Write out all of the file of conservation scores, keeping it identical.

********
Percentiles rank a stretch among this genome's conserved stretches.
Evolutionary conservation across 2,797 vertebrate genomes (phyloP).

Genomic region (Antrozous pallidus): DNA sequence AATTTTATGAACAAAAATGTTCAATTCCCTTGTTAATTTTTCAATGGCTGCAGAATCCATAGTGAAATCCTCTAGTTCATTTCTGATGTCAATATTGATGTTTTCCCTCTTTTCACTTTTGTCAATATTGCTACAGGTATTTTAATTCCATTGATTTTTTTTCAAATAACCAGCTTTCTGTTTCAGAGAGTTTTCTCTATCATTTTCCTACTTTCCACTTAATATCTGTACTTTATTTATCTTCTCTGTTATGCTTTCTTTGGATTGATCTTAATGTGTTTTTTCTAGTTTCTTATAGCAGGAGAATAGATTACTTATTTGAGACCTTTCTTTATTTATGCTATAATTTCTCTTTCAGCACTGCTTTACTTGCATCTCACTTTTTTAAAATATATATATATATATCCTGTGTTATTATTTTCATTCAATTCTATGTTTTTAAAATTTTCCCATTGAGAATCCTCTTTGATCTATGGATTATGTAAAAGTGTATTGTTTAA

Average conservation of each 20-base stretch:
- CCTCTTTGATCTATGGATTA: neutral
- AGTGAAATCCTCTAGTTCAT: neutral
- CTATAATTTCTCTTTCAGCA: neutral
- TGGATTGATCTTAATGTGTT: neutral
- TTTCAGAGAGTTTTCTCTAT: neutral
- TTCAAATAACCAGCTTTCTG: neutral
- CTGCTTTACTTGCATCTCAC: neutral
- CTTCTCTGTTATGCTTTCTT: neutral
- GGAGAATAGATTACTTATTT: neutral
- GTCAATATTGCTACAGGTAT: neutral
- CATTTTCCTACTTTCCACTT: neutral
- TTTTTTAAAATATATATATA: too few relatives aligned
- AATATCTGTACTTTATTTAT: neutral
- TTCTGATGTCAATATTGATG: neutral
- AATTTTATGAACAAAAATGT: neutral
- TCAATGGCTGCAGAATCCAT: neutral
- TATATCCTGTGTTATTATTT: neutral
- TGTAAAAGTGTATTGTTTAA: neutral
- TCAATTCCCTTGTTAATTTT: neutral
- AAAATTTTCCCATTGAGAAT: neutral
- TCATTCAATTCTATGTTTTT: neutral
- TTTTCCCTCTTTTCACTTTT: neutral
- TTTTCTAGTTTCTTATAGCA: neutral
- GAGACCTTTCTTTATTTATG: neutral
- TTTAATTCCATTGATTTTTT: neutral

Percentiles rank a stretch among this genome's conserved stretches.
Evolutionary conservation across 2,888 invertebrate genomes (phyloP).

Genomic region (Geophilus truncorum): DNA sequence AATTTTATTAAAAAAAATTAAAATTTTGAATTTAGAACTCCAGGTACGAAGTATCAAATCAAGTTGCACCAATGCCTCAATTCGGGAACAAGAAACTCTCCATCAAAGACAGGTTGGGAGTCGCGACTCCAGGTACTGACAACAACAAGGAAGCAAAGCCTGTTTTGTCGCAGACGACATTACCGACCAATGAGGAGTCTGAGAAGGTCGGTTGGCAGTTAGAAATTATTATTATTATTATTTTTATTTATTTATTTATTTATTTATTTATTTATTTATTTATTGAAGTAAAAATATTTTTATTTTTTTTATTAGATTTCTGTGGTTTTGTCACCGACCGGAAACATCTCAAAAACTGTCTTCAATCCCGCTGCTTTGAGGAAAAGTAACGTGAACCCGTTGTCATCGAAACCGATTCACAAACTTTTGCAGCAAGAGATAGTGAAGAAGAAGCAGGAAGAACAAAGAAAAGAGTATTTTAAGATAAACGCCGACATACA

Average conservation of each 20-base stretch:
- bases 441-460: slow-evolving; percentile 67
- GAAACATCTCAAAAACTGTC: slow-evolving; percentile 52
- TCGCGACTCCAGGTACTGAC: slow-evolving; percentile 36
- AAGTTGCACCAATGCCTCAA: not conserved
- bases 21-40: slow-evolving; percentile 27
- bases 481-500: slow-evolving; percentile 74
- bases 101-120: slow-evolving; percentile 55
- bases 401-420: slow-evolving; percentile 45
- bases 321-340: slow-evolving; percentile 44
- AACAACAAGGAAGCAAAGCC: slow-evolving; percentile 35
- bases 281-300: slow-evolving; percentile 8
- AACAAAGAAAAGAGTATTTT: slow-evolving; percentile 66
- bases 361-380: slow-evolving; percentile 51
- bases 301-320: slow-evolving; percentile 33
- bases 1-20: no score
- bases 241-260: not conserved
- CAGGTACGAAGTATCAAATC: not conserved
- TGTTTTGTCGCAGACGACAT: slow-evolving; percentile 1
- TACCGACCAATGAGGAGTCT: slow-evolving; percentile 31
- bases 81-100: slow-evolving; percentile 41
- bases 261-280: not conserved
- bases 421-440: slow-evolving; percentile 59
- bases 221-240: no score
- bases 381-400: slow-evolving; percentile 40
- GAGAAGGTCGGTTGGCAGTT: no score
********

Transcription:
Percentiles rank a stretch among this genome's conserved stretches.
Evolutionary conservation across 2,797 vertebrate genomes (phyloP).

Genomic region (Antrozous pallidus): DNA sequence AATTTTATGAACAAAAATGTTCAATTCCCTTGTTAATTTTTCAATGGCTGCAGAATCCATAGTGAAATCCTCTAGTTCATTTCTGATGTCAATATTGATGTTTTCCCTCTTTTCACTTTTGTCAATATTGCTACAGGTATTTTAATTCCATTGATTTTTTTTCAAATAACCAGCTTTCTGTTTCAGAGAGTTTTCTCTATCATTTTCCTACTTTCCACTTAATATCTGTACTTTATTTATCTTCTCTGTTATGCTTTCTTTGGATTGATCTTAATGTGTTTTTTCTAGTTTCTTATAGCAGGAGAATAGATTACTTATTTGAGACCTTTCTTTATTTATGCTATAATTTCTCTTTCAGCACTGCTTTACTTGCATCTCACTTTTTTAAAATATATATATATATATCCTGTGTTATTATTTTCATTCAATTCTATGTTTTTAAAATTTTCCCATTGAGAATCCTCTTTGATCTATGGATTATGTAAAAGTGTATTGTTTAA

Average conservation of each 20-base stretch:
- CCTCTTTGATCTATGGATTA: neutral
- AGTGAAATCCTCTAGTTCAT: neutral
- CTATAATTTCTCTTTCAGCA: neutral
- TGGATTGATCTTAATGTGTT: neutral
- TTTCAGAGAGTTTTCTCTAT: neutral
- TTCAAATAACCAGCTTTCTG: neutral
- CTGCTTTACTTGCATCTCAC: neutral
- CTTCTCTGTTATGCTTTCTT: neutral
- GGAGAATAGATTACTTATTT: neutral
- GTCAATATTGCTACAGGTAT: neutral
- CATTTTCCTACTTTCCACTT: neutral
- TTTTTTAAAATATATATATA: too few relatives aligned
- AATATCTGTACTTTATTTAT: neutral
- TTCTGATGTCAATATTGATG: neutral
- AATTTTATGAACAAAAATGT: neutral
- TCAATGGCTGCAGAATCCAT: neutral
- TATATCCTGTGTTATTATTT: neutral
- TGTAAAAGTGTATTGTTTAA: neutral
- TCAATTCCCTTGTTAATTTT: neutral
- AAAATTTTCCCATTGAGAAT: neutral
- TCATTCAATTCTATGTTTTT: neutral
- TTTTCCCTCTTTTCACTTTT: neutral
- TTTTCTAGTTTCTTATAGCA: neutral
- GAGACCTTTCTTTATTTATG: neutral
- TTTAATTCCATTGATTTTTT: neutral

Percentiles rank a stretch among this genome's conserved stretches.
Evolutionary conservation across 2,888 invertebrate genomes (phyloP).

Genomic region (Geophilus truncorum): DNA sequence AATTTTATTAAAAAAAATTAAAATTTTGAATTTAGAACTCCAGGTACGAAGTATCAAATCAAGTTGCACCAATGCCTCAATTCGGGAACAAGAAACTCTCCATCAAAGACAGGTTGGGAGTCGCGACTCCAGGTACTGACAACAACAAGGAAGCAAAGCCTGTTTTGTCGCAGACGACATTACCGACCAATGAGGAGTCTGAGAAGGTCGGTTGGCAGTTAGAAATTATTATTATTATTATTTTTATTTATTTATTTATTTATTTATTTATTTATTTATTTATTGAAGTAAAAATATTTTTATTTTTTTTATTAGATTTCTGTGGTTTTGTCACCGACCGGAAACATCTCAAAAACTGTCTTCAATCCCGCTGCTTTGAGGAAAAGTAACGTGAACCCGTTGTCATCGAAACCGATTCACAAACTTTTGCAGCAAGAGATAGTGAAGAAGAAGCAGGAAGAACAAAGAAAAGAGTATTTTAAGATAAACGCCGACATACA

Average conservation of each 20-base stretch:
- bases 441-460: slow-evolving; percentile 67
- GAAACATCTCAAAAACTGTC: slow-evolving; percentile 52
- TCGCGACTCCAGGTACTGAC: slow-evolving; percentile 36
- AAGTTGCACCAATGCCTCAA: not conserved
- bases 21-40: slow-evolving; percentile 27
- bases 481-500: slow-evolving; percentile 74
- bases 101-120: slow-evolving; percentile 55
- bases 401-420: slow-evolving; percentile 45
- bases 321-340: slow-evolving; percentile 44
- AACAACAAGGAAGCAAAGCC: slow-evolving; percentile 35
- bases 281-300: slow-evolving; percentile 8
- AACAAAGAAAAGAGTATTTT: slow-evolving; percentile 66
- bases 361-380: slow-evolving; percentile 51
- bases 301-320: slow-evolving; percentile 33
- bases 1-20: no score
- bases 241-260: not conserved
- CAGGTACGAAGTATCAAATC: not conserved
- TGTTTTGTCGCAGACGACAT: slow-evolving; percentile 1
- TACCGACCAATGAGGAGTCT: slow-evolving; percentile 31
- bases 81-100: slow-evolving; percentile 41
- bases 261-280: not conserved
- bases 421-440: slow-evolving; percentile 59
- bases 221-240: no score
- bases 381-400: slow-evolving; percentile 40
- GAGAAGGTCGGTTGGCAGTT: no score